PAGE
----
Abstract [en]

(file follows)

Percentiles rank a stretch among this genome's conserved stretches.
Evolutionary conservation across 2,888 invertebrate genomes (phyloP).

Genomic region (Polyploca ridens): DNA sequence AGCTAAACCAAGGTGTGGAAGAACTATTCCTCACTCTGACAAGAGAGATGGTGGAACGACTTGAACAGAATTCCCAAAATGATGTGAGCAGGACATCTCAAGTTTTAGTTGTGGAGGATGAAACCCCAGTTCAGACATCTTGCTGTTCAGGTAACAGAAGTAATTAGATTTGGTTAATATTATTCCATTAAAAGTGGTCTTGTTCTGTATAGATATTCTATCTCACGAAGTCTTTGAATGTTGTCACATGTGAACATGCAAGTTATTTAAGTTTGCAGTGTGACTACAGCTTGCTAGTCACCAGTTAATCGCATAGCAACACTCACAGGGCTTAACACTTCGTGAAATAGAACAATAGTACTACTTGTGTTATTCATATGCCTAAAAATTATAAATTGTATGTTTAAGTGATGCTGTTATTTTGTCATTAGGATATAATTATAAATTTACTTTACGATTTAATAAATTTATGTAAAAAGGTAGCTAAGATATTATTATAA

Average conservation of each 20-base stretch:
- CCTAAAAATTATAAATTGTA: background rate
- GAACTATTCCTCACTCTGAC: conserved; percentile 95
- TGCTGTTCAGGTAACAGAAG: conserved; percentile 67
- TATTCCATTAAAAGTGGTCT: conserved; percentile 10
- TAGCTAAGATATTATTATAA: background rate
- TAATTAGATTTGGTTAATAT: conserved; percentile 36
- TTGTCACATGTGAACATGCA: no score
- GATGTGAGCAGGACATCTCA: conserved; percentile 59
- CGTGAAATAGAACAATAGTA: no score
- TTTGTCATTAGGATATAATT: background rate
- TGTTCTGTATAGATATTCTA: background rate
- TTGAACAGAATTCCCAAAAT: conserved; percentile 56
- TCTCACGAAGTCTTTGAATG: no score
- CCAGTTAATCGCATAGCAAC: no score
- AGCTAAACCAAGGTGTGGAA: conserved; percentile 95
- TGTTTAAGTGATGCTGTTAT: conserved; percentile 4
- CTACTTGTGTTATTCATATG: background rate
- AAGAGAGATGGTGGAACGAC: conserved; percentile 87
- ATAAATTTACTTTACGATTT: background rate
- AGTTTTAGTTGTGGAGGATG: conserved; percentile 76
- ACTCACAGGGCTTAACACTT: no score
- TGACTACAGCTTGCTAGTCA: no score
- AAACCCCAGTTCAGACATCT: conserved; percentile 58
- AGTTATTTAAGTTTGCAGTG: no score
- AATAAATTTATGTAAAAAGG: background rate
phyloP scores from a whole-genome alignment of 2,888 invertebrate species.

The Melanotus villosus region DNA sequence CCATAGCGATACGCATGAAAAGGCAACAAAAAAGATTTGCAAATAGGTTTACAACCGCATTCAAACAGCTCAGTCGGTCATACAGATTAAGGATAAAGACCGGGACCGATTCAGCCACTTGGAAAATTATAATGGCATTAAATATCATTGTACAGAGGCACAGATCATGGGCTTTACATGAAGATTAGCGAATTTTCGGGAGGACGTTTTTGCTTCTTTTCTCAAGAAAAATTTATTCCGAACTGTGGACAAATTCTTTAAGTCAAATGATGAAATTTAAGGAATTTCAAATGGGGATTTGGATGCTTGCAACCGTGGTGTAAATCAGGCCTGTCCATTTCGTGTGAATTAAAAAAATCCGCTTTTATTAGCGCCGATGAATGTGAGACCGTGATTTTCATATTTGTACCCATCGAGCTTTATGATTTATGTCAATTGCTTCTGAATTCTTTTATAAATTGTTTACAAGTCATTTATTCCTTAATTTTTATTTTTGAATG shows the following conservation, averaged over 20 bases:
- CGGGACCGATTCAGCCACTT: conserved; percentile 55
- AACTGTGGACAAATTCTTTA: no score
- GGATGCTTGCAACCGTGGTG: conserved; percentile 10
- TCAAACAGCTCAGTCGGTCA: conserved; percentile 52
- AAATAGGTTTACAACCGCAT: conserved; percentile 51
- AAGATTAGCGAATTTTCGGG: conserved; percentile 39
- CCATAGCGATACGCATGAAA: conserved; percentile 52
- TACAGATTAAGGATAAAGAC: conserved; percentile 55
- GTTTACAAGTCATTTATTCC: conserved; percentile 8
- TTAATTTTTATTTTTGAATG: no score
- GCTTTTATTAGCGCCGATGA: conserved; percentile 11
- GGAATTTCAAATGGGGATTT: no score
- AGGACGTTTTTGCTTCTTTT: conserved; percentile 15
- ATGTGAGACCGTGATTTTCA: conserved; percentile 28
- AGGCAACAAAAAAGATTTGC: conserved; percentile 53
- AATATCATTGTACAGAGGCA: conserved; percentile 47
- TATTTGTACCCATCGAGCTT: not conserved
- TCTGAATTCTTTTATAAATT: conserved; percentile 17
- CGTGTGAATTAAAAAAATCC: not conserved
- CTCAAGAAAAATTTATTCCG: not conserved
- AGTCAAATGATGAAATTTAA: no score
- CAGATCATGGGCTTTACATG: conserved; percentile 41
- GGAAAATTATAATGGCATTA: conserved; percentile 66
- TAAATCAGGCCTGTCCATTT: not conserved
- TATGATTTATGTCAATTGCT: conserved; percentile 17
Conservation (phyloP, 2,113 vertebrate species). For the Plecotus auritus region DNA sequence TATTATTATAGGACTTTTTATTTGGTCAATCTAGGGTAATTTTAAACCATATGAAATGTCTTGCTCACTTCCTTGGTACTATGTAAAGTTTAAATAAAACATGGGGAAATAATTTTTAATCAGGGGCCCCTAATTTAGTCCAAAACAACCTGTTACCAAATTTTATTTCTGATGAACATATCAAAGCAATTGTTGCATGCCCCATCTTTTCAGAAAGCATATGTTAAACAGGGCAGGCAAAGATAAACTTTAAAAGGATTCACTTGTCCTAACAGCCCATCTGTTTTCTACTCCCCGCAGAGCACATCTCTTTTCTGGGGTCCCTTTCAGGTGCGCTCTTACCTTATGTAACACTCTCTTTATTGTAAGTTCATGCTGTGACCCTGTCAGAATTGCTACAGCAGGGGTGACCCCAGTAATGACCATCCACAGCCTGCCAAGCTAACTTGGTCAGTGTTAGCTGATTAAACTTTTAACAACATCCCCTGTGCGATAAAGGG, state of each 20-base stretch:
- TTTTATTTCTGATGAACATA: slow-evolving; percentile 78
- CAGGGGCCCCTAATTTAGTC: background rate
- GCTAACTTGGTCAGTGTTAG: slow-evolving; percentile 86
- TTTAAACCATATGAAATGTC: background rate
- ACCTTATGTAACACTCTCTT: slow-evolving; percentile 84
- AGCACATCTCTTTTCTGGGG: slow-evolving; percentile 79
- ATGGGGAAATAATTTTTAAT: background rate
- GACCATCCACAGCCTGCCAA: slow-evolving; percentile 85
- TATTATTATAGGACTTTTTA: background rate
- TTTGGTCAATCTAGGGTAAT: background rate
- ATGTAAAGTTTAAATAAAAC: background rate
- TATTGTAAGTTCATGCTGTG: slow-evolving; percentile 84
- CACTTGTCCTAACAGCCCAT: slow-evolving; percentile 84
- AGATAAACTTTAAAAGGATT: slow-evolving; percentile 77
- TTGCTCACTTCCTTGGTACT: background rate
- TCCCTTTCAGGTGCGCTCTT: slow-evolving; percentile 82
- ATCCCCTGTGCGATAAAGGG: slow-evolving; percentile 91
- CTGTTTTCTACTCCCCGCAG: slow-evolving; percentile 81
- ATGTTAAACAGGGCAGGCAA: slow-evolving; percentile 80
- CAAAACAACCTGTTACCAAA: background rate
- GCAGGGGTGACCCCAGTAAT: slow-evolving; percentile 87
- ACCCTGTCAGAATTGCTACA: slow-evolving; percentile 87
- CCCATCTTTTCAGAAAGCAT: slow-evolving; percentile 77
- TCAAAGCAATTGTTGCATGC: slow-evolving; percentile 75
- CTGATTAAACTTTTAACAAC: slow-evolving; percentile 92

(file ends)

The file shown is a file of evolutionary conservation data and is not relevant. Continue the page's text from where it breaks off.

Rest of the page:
Although hypochlorous acid (HOCl) has long been associated with a number of inflammatory diseases in mammalian bodies, the functions of HOCl in specific organs at abnormal conditions, such as liver injury, remain unclear due to its high reactivity and the lack of effective methods for its detection. Herein, a unique Ir(III) complex-based chemosensor, Ir-Fc, was developed for highly sensitive and selective detection of HOCl. Ir-Fc was designed by incorporating a ferrocene (Fc) quencher to a Ir(III) complex through a HOCl-responsive linker. In the presence of HOCl, the fast cleavage of Fc moiety in less than 1 s led to the enhancement of photoluminescence (PL) and electrochemical luminescence (ECL), by which the concentration of HOCl was determined by both PL and ECL analysis. Taking advantages of excellent properties of Ir(III) complexes, optical and electrochemical analyses of the response of Ir-Fc towards HOCl were fully investigated. Followed by the measurements of low cytotoxicity of Ir-Fc by MTT analysis, one-photon (OP), two-photon (TP) and lifetime imaging experiments were conducted to visualise the generation of HOCl in live microphage and HepG2 cells, and in zebrafish and mouse, respectively. Furthermore, the generation and distribution of HOCl in liver cells and liver injury of zebrafish and mouse were investigated. The results demonstrated the applicability of Ir-Fc as an effective chemosensor for imaging of HOCl generation in mitochondria of cells and liver injury in vivo, implying the potential of Ir-Fc for biomedical diagnosis and monitoring applications. © 2016 Elsevier B.V.